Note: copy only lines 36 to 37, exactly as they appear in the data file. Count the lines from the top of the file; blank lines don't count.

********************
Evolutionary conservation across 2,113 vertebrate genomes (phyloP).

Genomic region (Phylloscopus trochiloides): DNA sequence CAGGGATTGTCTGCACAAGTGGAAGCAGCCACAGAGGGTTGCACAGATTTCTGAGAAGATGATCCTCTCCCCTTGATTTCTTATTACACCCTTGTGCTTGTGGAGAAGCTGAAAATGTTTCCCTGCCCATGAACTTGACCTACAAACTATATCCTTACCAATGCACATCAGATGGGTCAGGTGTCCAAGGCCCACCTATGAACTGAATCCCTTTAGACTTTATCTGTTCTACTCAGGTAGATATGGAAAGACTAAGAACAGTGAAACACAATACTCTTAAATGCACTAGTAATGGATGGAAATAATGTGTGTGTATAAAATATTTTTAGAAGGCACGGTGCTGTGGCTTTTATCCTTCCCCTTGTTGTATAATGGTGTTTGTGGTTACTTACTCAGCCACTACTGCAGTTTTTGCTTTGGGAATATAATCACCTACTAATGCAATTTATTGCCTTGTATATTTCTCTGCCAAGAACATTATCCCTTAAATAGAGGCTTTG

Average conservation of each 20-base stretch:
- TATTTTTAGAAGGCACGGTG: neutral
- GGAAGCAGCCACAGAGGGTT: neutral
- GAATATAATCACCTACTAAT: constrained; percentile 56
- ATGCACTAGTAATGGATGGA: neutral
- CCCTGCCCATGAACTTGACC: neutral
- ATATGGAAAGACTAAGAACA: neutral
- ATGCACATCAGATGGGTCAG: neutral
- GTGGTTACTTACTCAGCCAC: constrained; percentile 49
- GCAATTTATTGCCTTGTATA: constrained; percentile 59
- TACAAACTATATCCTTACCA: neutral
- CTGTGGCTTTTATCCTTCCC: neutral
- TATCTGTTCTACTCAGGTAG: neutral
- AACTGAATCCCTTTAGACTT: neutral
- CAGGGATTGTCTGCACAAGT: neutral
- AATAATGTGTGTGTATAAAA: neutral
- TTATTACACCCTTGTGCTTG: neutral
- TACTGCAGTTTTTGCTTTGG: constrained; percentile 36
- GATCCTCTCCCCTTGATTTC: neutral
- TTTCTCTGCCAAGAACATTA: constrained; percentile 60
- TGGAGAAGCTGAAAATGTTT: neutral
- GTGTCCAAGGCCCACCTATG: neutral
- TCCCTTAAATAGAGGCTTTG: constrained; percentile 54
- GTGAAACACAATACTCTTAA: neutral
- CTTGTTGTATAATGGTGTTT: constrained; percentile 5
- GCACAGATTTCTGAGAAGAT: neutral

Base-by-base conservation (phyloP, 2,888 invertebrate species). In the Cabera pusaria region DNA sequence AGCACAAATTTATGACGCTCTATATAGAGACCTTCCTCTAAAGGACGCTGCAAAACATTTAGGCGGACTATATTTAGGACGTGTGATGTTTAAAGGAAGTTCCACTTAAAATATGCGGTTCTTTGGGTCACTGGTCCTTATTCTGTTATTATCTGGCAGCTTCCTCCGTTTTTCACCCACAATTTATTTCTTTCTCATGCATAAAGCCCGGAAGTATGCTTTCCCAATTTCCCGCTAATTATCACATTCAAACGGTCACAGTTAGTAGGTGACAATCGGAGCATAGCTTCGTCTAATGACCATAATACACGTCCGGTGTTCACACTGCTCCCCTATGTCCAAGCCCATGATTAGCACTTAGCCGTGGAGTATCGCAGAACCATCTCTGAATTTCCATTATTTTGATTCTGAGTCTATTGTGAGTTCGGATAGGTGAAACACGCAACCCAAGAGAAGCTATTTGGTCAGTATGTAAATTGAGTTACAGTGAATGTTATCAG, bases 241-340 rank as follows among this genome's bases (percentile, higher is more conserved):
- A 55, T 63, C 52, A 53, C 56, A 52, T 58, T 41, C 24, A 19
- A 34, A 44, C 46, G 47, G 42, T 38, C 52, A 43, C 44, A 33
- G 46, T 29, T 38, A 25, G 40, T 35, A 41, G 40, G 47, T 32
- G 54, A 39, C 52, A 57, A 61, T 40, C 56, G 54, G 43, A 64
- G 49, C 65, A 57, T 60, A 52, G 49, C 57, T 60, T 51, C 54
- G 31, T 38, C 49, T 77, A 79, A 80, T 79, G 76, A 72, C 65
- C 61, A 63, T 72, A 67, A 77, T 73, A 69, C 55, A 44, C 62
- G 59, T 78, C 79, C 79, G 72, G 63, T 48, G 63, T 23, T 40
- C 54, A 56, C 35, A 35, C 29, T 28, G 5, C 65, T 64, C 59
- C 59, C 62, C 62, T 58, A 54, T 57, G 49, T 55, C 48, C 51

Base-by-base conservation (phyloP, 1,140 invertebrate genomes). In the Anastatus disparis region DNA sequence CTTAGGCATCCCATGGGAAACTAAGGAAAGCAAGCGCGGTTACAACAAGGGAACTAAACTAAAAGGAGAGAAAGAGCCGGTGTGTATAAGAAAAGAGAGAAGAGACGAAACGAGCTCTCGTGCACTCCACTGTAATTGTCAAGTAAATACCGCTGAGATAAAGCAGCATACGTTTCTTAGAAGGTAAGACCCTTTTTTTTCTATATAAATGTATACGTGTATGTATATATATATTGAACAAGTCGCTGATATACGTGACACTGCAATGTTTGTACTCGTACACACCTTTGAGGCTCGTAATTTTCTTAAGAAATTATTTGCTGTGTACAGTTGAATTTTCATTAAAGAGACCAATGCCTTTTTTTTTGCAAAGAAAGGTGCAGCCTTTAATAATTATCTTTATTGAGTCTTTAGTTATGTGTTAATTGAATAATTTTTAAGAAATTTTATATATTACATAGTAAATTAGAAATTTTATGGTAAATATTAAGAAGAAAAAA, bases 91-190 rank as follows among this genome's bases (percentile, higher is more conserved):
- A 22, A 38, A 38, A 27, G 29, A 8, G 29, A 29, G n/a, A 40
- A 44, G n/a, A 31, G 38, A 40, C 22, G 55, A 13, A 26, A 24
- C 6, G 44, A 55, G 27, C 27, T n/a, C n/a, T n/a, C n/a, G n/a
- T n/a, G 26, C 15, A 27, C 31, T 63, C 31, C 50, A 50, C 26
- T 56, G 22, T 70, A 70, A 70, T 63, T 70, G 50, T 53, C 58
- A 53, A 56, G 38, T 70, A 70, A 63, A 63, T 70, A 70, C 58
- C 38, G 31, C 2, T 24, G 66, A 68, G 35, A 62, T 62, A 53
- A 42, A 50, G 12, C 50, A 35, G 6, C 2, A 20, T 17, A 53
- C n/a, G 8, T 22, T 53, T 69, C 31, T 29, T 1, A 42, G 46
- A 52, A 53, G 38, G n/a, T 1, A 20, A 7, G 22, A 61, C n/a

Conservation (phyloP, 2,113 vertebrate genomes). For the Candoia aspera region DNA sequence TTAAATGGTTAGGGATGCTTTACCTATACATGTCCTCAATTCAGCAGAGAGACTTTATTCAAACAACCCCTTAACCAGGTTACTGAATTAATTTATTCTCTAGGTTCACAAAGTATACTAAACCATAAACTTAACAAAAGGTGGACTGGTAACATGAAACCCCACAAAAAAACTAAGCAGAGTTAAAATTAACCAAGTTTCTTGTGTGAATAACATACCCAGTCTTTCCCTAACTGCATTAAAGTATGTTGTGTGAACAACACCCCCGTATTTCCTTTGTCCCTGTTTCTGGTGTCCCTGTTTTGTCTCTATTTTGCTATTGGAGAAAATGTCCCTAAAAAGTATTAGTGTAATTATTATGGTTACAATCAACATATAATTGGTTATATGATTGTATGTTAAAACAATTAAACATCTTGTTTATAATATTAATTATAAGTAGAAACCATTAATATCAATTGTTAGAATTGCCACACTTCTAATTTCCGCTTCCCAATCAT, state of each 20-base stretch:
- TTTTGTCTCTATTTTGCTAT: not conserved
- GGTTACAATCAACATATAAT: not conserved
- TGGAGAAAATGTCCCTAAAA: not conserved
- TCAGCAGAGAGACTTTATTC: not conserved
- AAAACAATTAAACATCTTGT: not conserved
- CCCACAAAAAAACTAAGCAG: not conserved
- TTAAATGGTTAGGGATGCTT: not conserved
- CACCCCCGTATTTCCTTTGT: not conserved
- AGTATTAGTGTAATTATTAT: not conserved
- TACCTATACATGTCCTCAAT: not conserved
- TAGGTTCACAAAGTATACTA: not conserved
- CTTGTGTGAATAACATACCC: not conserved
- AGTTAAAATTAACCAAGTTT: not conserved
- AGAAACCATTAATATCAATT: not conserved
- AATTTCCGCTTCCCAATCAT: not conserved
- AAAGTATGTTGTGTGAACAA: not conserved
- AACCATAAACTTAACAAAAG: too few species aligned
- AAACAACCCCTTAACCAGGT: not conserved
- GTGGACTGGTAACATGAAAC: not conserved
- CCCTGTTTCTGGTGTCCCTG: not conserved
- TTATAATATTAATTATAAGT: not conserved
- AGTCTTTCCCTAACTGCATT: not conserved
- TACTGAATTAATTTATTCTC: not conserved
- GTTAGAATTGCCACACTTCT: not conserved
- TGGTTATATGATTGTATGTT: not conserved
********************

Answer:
- C 61, A 63, T 72, A 67, A 77, T 73, A 69, C 55, A 44, C 62
- G 59, T 78, C 79, C 79, G 72, G 63, T 48, G 63, T 23, T 40